Welcome to the official website of Memmi Ochi

Songs of Hope's new CD, "Homeward"

I have been fortunate to take part in the Great East Japan Earthquake recovery support organization, Songs of Hope.  SoH released a CD, "Homeward."  It's a collection of pieces by (mostly) Japanese composers, performed by eleven of the Songs of Hope artists. 

Songs of Hope CD

 

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Memmi Ochi

Marimbist / Conductor / Multi-Media Artist, Memmi Ochi, has diverse musical interests and vast performance experience.  As a marimbist, Dr. Ochi has presented concerts and recitals in the United States, Japan, Peru, and Holland.  Her appearance in Lima, Peru as the international guest artist at the international vibraphone and marimba festival, Vibraciones, has resulted in a return invitation from the Conservatorio Nacional de Música.  She sings and plays music in many different styles including classical, contemporary, pop, jazz, Caribbean steel drum, Venezuelan gaita, traditional Indian Dhrupad, and Gregorian chant.  Dr. Ochi’s training has been in percussion performance, and she received a Bachelor of Music from Western Washington University and a Master of Music and Doctor of Musical Arts in Percussion Performance from the University of Washington in Seattle, WA, USA.  While she was at the University of Washington School of Music, she is the first marimbist ever to win their concerto competition.  As Professor Tom Collier’s last teaching assistant, she taught private lessons, co-directed the UW Percussion Ensemble and coordinated their trip to perform at the Northwest Percussion Festival at the University of Oregon, assisted in hosting the new faculty candidate visits to campus, and helped organizing Professor Collier’s retiring celebration events.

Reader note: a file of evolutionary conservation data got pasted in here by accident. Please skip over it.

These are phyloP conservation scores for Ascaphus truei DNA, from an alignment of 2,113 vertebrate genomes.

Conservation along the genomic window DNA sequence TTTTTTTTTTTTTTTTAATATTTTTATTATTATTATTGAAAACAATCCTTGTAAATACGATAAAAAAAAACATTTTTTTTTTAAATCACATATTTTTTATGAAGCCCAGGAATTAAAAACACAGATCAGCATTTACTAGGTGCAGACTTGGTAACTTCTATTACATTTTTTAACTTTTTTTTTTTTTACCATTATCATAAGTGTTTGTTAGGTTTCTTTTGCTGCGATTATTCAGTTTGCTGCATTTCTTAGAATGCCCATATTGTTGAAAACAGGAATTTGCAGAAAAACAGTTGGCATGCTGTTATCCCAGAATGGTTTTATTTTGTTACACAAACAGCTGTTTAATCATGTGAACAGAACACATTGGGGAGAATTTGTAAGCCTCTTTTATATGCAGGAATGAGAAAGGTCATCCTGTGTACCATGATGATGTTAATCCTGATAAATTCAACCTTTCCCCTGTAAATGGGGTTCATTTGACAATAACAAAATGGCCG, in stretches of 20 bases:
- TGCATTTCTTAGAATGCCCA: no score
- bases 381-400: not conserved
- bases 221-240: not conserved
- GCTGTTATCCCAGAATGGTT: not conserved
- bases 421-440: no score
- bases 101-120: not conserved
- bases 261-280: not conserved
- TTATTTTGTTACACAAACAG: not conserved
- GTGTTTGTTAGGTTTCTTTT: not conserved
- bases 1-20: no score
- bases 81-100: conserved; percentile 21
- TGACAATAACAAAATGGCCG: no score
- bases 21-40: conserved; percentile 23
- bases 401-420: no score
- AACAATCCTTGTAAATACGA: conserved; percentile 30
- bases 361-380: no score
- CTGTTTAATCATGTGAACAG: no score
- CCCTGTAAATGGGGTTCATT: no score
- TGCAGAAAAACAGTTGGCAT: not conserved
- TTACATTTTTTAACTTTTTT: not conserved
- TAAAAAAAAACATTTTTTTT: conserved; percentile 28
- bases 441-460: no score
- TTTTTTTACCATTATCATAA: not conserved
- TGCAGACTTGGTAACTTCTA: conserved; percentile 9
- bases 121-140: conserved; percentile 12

Dr. Ochi studied marimba with Tom Collier, Julie Spencer, Akiko Suzuki, Dr. Miho Takekawa, and Matthew Kocmieroski. In addition, she studied percussion with Dr. Patrick Roulet and Timpani with Michael Crusoe.

As a conductor, Dr. Ochi has directed the UW percussion ensemble, the Ad hoc chamber choir, the Evergreen Glee Club, and the Japanese choir at the Japanese Baptist Church.  She has appeared as a conductor at Meany Studio Theatre, Safeco Field, and Seattle Center among other performance venues.  Dr. Ochi studied voice with Dr. Carol Sams and conducting with Dr. David Wallace and Dr. Leslie Guelker-Cone.

As a synesthete with colored-hearing, Dr. Ochi’s multi-media performances explore magical intersections between music and other senses.  She has collaborated with artists from multiple disciplines including: dancer/choreographers, Keely Isaac Meehan, and Pam Kuntz; the multi-media dance company, Manifold Motion; actors; story tellers; narrators; photographers; film makers; and computer programmers.  Her marimba adaptation of Hildegard von Bingen’s chant, O Nobilissima Viriditas, is used for the dance film, Isthmus.

Dr. Ochi served as a committee member for the Songs of Hope, a Seattle-based organization to support the Japan Disaster Recovery effort.  Her responsibilities include planning major fund-raising events and performing at those events.  In 2011, she conducted the Chorus of Hope, a community memorial choir of Japanese speaking residents of the Greater Seattle Area who gathered to sing for the first anniversary of the Great East Japan Earthquake.  Performing roles at more recent events include a guest appearance with the Dream Vision, a recital, and an invocation.

In addition to her performance activities, Dr. Ochi is also a teacher and an author.  She served as a guest lecturer for the Northwest Mallet Camp and as a faculty member at the Icicle Creek Youth Symphony.  She also gives private marimba and percussion lessons. Dr. Ochi taught First and Second Year Japanese as a Teaching Assistant for the Japanese Program in the Department of Asian Languages and Literature, where she was awarded the “distinguishing Teaching Assistant Award,” selected by the nomination of students and faculty members.  Dr. Ochi’s dissertation, "One Hundred Years of the Concert Marimba: American and Japanese Innovation and Convergence, 1915 to 2014," a result of a 7-year in-depth research conducted both in the United States and in Japan, is in a process of publication.  Finally, Dr. Ochi is working to complete a Japanese translation of Bart Quartier’s marimba method book Imagine, which will be published through Norsk Musikforlag in Norway.